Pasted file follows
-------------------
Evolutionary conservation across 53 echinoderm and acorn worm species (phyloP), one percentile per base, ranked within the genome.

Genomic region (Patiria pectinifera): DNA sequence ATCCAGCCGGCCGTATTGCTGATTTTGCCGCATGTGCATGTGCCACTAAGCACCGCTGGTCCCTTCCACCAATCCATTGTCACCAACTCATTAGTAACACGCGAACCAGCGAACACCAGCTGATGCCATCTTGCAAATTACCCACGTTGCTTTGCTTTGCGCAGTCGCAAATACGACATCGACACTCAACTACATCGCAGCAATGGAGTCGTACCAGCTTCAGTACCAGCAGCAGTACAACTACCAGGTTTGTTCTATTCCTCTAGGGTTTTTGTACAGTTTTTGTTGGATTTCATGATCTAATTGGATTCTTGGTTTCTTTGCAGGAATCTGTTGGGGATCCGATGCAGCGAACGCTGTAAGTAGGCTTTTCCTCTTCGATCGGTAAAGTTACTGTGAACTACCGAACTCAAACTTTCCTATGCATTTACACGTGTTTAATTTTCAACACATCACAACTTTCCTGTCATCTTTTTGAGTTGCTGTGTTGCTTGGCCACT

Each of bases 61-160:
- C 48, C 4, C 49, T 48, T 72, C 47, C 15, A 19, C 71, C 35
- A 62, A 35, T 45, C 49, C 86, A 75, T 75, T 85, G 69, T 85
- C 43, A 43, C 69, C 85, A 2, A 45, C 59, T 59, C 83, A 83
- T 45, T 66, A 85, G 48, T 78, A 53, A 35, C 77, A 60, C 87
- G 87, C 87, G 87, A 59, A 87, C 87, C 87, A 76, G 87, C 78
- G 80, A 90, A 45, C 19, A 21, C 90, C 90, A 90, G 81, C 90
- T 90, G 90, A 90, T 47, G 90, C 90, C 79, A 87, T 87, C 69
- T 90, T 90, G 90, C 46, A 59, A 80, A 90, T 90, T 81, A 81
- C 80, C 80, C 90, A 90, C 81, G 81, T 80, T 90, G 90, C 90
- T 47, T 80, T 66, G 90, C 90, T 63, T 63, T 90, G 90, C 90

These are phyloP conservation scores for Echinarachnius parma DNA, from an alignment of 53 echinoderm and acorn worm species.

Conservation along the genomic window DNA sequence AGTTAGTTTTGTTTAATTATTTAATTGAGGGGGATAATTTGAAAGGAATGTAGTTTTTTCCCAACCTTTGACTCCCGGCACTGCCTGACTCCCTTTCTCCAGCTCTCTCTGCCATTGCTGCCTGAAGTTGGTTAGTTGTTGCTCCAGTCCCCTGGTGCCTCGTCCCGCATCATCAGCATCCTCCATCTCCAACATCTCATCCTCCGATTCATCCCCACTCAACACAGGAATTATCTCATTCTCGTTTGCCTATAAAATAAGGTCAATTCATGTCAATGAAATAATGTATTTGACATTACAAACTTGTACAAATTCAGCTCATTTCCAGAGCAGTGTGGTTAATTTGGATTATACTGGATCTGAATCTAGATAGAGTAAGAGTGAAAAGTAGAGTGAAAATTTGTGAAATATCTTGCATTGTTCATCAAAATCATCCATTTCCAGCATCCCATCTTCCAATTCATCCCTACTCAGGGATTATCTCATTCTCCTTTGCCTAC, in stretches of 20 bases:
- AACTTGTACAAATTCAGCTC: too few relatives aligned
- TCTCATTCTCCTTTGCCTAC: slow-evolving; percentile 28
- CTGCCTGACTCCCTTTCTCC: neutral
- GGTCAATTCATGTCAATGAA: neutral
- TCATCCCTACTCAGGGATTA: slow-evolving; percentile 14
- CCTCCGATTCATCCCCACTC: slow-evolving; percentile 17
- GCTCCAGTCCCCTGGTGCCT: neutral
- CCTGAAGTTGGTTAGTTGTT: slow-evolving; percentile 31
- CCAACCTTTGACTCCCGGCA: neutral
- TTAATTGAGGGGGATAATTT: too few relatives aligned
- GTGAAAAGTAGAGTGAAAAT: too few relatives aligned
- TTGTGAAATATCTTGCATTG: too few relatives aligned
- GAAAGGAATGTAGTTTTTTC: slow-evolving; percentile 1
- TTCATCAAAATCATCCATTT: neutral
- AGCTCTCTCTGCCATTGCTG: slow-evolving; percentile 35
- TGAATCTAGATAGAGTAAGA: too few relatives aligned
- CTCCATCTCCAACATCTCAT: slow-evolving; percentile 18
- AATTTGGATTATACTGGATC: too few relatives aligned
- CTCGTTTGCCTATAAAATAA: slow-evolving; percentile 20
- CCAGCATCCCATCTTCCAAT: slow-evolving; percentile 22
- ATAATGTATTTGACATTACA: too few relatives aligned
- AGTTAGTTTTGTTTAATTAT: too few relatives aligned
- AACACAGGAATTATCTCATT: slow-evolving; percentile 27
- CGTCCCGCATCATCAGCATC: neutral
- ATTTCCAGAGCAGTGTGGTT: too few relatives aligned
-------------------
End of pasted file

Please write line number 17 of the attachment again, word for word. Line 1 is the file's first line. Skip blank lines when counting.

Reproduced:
- TCTCATTCTCCTTTGCCTAC: slow-evolving; percentile 28